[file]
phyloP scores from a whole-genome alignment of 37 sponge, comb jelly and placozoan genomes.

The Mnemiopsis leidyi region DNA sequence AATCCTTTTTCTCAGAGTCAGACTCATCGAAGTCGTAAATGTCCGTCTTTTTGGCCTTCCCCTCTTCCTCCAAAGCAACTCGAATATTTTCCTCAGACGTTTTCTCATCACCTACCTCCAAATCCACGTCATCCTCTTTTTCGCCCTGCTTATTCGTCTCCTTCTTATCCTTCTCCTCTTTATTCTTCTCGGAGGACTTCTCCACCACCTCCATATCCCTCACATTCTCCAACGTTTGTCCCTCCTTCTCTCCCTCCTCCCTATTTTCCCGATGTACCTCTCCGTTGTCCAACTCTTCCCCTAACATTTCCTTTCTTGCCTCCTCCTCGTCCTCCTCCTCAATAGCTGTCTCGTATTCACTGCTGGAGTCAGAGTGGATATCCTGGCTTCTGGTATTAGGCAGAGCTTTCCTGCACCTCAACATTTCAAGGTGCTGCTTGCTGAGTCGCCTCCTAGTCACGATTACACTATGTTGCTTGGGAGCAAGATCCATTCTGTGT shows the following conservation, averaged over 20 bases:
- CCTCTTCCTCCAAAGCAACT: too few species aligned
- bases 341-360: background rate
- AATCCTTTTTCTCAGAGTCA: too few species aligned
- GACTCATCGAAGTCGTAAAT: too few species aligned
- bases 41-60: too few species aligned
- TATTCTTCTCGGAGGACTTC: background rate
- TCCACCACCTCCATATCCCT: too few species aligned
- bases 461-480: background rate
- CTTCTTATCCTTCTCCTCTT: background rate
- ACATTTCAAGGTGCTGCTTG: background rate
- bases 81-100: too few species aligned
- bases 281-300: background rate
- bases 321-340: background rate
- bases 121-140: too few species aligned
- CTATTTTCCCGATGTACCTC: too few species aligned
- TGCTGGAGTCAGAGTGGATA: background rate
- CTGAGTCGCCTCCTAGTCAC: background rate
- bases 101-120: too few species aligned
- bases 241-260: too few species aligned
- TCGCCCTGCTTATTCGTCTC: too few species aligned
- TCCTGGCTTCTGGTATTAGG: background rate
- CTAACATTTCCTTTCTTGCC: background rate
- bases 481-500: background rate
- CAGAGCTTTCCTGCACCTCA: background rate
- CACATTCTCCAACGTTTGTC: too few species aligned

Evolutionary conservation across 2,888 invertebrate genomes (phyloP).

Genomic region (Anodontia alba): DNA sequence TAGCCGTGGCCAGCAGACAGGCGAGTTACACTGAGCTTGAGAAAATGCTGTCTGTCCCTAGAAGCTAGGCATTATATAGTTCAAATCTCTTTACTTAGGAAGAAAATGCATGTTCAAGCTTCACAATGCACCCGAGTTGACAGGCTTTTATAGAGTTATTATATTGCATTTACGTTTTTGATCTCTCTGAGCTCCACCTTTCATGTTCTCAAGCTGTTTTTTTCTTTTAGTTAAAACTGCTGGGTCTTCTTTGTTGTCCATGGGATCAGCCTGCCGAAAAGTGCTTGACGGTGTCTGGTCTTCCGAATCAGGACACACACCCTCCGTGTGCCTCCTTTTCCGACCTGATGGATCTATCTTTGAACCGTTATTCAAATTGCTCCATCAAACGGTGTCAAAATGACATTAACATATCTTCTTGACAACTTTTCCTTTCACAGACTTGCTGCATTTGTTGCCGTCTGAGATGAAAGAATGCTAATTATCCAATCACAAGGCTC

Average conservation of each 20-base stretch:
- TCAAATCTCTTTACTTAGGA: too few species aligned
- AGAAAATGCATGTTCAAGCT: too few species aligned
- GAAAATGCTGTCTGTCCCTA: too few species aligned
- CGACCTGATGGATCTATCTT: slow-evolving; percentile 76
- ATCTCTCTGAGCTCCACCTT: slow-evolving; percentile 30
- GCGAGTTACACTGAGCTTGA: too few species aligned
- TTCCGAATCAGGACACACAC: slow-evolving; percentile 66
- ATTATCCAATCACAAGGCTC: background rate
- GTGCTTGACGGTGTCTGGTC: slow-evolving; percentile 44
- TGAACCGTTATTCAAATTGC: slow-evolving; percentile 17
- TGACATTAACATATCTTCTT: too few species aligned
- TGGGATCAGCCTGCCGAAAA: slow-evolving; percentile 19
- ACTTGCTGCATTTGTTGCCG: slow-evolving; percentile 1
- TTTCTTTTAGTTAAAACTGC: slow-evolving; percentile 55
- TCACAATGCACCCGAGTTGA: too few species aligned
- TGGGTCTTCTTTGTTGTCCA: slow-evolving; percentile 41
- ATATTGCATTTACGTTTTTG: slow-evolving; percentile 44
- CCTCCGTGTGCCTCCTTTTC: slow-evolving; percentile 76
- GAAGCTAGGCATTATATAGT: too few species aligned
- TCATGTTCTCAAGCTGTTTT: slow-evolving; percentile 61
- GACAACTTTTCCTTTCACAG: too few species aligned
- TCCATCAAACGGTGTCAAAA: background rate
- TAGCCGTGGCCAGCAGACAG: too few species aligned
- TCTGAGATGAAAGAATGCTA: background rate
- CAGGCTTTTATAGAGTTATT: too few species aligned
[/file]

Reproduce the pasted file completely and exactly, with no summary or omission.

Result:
phyloP scores from a whole-genome alignment of 37 sponge, comb jelly and placozoan genomes.

The Mnemiopsis leidyi region DNA sequence AATCCTTTTTCTCAGAGTCAGACTCATCGAAGTCGTAAATGTCCGTCTTTTTGGCCTTCCCCTCTTCCTCCAAAGCAACTCGAATATTTTCCTCAGACGTTTTCTCATCACCTACCTCCAAATCCACGTCATCCTCTTTTTCGCCCTGCTTATTCGTCTCCTTCTTATCCTTCTCCTCTTTATTCTTCTCGGAGGACTTCTCCACCACCTCCATATCCCTCACATTCTCCAACGTTTGTCCCTCCTTCTCTCCCTCCTCCCTATTTTCCCGATGTACCTCTCCGTTGTCCAACTCTTCCCCTAACATTTCCTTTCTTGCCTCCTCCTCGTCCTCCTCCTCAATAGCTGTCTCGTATTCACTGCTGGAGTCAGAGTGGATATCCTGGCTTCTGGTATTAGGCAGAGCTTTCCTGCACCTCAACATTTCAAGGTGCTGCTTGCTGAGTCGCCTCCTAGTCACGATTACACTATGTTGCTTGGGAGCAAGATCCATTCTGTGT shows the following conservation, averaged over 20 bases:
- CCTCTTCCTCCAAAGCAACT: too few species aligned
- bases 341-360: background rate
- AATCCTTTTTCTCAGAGTCA: too few species aligned
- GACTCATCGAAGTCGTAAAT: too few species aligned
- bases 41-60: too few species aligned
- TATTCTTCTCGGAGGACTTC: background rate
- TCCACCACCTCCATATCCCT: too few species aligned
- bases 461-480: background rate
- CTTCTTATCCTTCTCCTCTT: background rate
- ACATTTCAAGGTGCTGCTTG: background rate
- bases 81-100: too few species aligned
- bases 281-300: background rate
- bases 321-340: background rate
- bases 121-140: too few species aligned
- CTATTTTCCCGATGTACCTC: too few species aligned
- TGCTGGAGTCAGAGTGGATA: background rate
- CTGAGTCGCCTCCTAGTCAC: background rate
- bases 101-120: too few species aligned
- bases 241-260: too few species aligned
- TCGCCCTGCTTATTCGTCTC: too few species aligned
- TCCTGGCTTCTGGTATTAGG: background rate
- CTAACATTTCCTTTCTTGCC: background rate
- bases 481-500: background rate
- CAGAGCTTTCCTGCACCTCA: background rate
- CACATTCTCCAACGTTTGTC: too few species aligned

Evolutionary conservation across 2,888 invertebrate genomes (phyloP).

Genomic region (Anodontia alba): DNA sequence TAGCCGTGGCCAGCAGACAGGCGAGTTACACTGAGCTTGAGAAAATGCTGTCTGTCCCTAGAAGCTAGGCATTATATAGTTCAAATCTCTTTACTTAGGAAGAAAATGCATGTTCAAGCTTCACAATGCACCCGAGTTGACAGGCTTTTATAGAGTTATTATATTGCATTTACGTTTTTGATCTCTCTGAGCTCCACCTTTCATGTTCTCAAGCTGTTTTTTTCTTTTAGTTAAAACTGCTGGGTCTTCTTTGTTGTCCATGGGATCAGCCTGCCGAAAAGTGCTTGACGGTGTCTGGTCTTCCGAATCAGGACACACACCCTCCGTGTGCCTCCTTTTCCGACCTGATGGATCTATCTTTGAACCGTTATTCAAATTGCTCCATCAAACGGTGTCAAAATGACATTAACATATCTTCTTGACAACTTTTCCTTTCACAGACTTGCTGCATTTGTTGCCGTCTGAGATGAAAGAATGCTAATTATCCAATCACAAGGCTC

Average conservation of each 20-base stretch:
- TCAAATCTCTTTACTTAGGA: too few species aligned
- AGAAAATGCATGTTCAAGCT: too few species aligned
- GAAAATGCTGTCTGTCCCTA: too few species aligned
- CGACCTGATGGATCTATCTT: slow-evolving; percentile 76
- ATCTCTCTGAGCTCCACCTT: slow-evolving; percentile 30
- GCGAGTTACACTGAGCTTGA: too few species aligned
- TTCCGAATCAGGACACACAC: slow-evolving; percentile 66
- ATTATCCAATCACAAGGCTC: background rate
- GTGCTTGACGGTGTCTGGTC: slow-evolving; percentile 44
- TGAACCGTTATTCAAATTGC: slow-evolving; percentile 17
- TGACATTAACATATCTTCTT: too few species aligned
- TGGGATCAGCCTGCCGAAAA: slow-evolving; percentile 19
- ACTTGCTGCATTTGTTGCCG: slow-evolving; percentile 1
- TTTCTTTTAGTTAAAACTGC: slow-evolving; percentile 55
- TCACAATGCACCCGAGTTGA: too few species aligned
- TGGGTCTTCTTTGTTGTCCA: slow-evolving; percentile 41
- ATATTGCATTTACGTTTTTG: slow-evolving; percentile 44
- CCTCCGTGTGCCTCCTTTTC: slow-evolving; percentile 76
- GAAGCTAGGCATTATATAGT: too few species aligned
- TCATGTTCTCAAGCTGTTTT: slow-evolving; percentile 61
- GACAACTTTTCCTTTCACAG: too few species aligned
- TCCATCAAACGGTGTCAAAA: background rate
- TAGCCGTGGCCAGCAGACAG: too few species aligned
- TCTGAGATGAAAGAATGCTA: background rate
- CAGGCTTTTATAGAGTTATT: too few species aligned